COVID-19 has had an unprecedented worldwide impact, and Peru has had one of the highest COVID-19 case rates despite implementation of an early strict nationwide quarantine. Repercussions on Peru's healthcare system may impact vulnerable populations, particularly people with HIV (PWH). We explored knowledge of COVID-19 and the socioeconomic and health impact of the pandemic among middle-aged and older PWH. A cross-sectional telephone survey was administered to 156 PWH age ≥40 years receiving care in one of two large HIV clinics in Lima, Peru. The majority of PWH (age 52 ± 7.7 years, 41% female, 65% completed secondary school or less) were knowledgeable regarding COVID-19 symptoms and prevention methods. Nearly half of those employed prior to the pandemic reported job loss. Female sex (unadjusted prevalence ratio [PR] 1.85 [95%CI 1.27-2.69]), low educational level (PR 1.62 [1.06-2.48]) and informal work (PR 1.58 [1.06-2.36]) were risk factors for unemployment but not in adjusted models. Increased anxiety was reported in 64% and stress in 77%. COVID-19 has had a substantial socioeconomic and mental health impact on PWH living in Lima, Peru, particularly those with lower educational levels and informal workers. Efforts are needed to ensure continued medical care and socioeconomic support of PWH in Peru.


Subject(s)
COVID-19 , HIV Infections , Adult , Aged , Cross-Sectional Studies , Female , HIV Infections/epidemiology , Humans , Male , Middle Aged , Peru/epidemiology , SARS-CoV-2
4.
J Int AIDS Soc ; 24 Suppl 6: e25810, 2021 10.
Article in English | MEDLINE | ID: covidwho-1487489

ABSTRACT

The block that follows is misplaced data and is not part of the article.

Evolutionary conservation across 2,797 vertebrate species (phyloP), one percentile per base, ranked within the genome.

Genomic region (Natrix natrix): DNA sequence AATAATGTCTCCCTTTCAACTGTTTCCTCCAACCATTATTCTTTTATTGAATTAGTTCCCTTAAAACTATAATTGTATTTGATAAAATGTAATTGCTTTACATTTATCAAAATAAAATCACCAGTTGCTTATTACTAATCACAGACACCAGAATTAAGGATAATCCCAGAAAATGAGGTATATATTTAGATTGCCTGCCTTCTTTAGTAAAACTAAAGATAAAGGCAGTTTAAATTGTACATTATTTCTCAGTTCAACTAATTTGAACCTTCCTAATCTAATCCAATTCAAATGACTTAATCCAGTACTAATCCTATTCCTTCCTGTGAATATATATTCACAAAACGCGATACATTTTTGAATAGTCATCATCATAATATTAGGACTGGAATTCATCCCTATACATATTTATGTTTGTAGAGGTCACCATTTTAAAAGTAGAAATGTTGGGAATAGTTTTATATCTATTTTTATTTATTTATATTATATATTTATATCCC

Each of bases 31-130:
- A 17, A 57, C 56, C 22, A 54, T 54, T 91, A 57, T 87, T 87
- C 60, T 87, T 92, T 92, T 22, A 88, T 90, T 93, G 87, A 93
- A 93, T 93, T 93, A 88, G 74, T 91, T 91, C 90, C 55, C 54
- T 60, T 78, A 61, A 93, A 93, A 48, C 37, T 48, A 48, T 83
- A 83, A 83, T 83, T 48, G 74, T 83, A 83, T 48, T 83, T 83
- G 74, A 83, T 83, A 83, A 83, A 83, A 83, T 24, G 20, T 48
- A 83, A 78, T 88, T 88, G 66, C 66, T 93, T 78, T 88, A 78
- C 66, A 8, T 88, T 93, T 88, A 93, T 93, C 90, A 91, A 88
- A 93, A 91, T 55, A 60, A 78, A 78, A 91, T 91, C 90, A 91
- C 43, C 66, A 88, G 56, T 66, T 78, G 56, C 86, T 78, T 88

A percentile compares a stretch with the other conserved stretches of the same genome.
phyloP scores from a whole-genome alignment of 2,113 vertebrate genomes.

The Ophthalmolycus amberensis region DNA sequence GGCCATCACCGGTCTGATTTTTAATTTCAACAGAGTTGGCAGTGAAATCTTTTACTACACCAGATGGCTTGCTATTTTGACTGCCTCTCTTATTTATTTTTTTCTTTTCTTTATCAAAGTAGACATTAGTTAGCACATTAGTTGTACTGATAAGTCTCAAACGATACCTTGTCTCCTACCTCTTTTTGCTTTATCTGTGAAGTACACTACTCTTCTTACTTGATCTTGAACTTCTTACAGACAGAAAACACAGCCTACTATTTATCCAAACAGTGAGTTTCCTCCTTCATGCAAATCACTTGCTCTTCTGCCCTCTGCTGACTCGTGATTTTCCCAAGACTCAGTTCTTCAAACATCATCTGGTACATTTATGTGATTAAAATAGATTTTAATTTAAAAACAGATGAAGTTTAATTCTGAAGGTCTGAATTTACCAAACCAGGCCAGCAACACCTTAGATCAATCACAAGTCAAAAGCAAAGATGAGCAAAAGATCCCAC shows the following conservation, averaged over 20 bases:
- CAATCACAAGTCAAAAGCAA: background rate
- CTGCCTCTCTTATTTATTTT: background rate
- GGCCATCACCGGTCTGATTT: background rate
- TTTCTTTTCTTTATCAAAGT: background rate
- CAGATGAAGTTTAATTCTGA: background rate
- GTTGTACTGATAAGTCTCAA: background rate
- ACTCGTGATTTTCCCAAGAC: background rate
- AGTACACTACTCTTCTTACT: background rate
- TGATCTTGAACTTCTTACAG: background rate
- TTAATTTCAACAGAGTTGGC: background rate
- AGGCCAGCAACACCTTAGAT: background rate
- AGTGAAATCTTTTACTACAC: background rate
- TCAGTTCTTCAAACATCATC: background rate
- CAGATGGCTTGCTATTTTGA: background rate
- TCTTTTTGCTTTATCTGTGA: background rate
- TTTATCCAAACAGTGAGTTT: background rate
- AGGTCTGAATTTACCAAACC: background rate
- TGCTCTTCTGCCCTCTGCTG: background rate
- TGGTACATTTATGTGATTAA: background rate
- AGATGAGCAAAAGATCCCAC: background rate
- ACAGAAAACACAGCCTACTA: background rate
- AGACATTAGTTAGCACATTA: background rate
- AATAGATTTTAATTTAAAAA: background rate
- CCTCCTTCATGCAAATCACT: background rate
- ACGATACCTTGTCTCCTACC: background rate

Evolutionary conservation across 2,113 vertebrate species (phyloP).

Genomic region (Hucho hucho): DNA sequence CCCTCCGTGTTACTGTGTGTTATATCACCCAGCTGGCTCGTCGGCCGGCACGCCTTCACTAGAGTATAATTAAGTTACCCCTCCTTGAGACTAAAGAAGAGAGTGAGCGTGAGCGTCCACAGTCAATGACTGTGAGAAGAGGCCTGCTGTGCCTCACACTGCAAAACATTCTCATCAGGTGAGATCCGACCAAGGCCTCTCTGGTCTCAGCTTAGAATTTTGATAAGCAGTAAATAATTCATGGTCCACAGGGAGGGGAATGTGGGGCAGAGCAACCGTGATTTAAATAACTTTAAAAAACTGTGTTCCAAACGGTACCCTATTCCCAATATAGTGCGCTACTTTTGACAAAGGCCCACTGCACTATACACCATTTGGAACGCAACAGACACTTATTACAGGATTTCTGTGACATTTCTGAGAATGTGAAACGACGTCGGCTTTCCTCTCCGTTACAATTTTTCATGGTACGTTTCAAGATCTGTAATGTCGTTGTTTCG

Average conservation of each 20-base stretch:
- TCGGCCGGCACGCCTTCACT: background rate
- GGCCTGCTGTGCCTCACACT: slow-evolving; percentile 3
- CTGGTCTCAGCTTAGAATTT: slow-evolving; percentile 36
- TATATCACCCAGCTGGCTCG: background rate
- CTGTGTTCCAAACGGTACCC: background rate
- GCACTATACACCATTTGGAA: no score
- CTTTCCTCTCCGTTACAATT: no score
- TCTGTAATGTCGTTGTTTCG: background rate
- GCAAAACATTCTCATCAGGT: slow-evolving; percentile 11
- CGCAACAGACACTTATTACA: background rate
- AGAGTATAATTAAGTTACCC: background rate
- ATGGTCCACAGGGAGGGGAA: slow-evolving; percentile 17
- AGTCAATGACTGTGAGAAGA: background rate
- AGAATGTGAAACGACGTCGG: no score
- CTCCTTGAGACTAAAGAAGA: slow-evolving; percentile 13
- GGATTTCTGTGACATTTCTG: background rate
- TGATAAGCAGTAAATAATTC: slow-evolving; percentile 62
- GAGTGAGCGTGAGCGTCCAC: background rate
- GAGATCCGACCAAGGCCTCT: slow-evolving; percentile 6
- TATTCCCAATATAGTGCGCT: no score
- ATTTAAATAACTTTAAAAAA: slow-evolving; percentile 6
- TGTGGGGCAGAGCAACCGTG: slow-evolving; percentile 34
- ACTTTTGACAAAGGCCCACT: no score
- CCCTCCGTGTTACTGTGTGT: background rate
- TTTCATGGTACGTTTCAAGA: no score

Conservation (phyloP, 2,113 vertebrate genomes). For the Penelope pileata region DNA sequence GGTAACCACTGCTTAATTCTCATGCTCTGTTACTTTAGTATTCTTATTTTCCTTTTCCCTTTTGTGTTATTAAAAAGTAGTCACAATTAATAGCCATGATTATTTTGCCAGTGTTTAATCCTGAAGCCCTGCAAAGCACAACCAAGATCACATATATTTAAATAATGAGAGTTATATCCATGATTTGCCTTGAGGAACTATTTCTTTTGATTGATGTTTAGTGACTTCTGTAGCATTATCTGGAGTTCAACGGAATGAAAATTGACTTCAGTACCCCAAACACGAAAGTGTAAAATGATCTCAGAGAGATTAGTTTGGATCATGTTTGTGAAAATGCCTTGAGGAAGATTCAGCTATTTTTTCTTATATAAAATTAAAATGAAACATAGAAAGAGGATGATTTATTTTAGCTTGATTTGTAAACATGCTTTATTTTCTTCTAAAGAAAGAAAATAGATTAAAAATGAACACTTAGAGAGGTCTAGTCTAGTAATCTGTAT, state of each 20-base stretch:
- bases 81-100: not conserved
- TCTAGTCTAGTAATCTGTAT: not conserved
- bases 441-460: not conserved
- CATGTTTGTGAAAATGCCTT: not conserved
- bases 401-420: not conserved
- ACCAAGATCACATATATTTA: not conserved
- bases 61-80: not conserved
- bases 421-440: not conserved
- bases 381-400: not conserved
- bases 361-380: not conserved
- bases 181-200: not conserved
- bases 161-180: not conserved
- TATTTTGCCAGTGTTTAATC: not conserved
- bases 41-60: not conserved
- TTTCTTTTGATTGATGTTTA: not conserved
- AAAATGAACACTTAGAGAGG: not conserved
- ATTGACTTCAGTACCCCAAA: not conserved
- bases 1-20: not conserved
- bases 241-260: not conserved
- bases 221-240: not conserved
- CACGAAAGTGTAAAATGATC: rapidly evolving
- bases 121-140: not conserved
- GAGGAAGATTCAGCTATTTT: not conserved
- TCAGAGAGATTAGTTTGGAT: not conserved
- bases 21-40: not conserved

INTRODUCTION: The Department of Veterans Affairs (VA) is the largest provider of HIV care in the United States. Changes in healthcare delivery became necessary with the COVID-19 pandemic. We compared HIV healthcare delivery during the first year of the COVID-19 pandemic to a prior similar calendar period. METHODS: We included 27,674 people with HIV (PWH) enrolled in the Veterans Aging Cohort Study prior to 1 March 2019, with ≥1 healthcare encounter from 1 March 2019 to 29 February 2020 (2019) and/or 1 March 2020 to 28 February 2021 (2020). We counted monthly general medicine/infectious disease (GM/ID) clinic visits and HIV-1 RNA viral load (VL) tests. We determined the percentage with ≥1 clinic visit (in-person vs. telephone/video [virtual]) and ≥1 VL test (detectable vs. suppressed) for 2019 and 2020. Using pharmacy records, we summarized antiretroviral (ARV) medication refill length (<90 vs. ≥90 days) and monthly ARV coverage. RESULTS: Most patients had ≥1 GM/ID visit in 2019 (96%) and 2020 (95%). For 2019, 27% of visits were virtual compared to 64% in 2020. In 2019, 82% had VL measured compared to 74% in 2020. Of those with VL measured, 92% and 91% had suppressed VL in 2019 and 2020. ARV refills for ≥90 days increased from 39% in 2019 to 51% in 2020. ARV coverage was similar for all months of 2019 and 2020 ranging from 76% to 80% except for March 2019 (72%). Women were less likely than men to be on ARVs or to have a VL test in both years. CONCLUSIONS: During the COVID-19 pandemic, the VA increased the use of virtual visits and longer ARV refills, while maintaining a high percentage of patients with suppressed VL among those with VL measured. Despite decreased in-person services during the pandemic, access to ARVs was not disrupted. More follow-up time is needed to determine whether overall health was impacted by the use of differentiated service delivery and to evaluate whether a long-term shift to increased virtual healthcare could be beneficial, particularly for PWH in rural areas or with transportation barriers. Programmes to increase ARV use and VL testing for women are needed.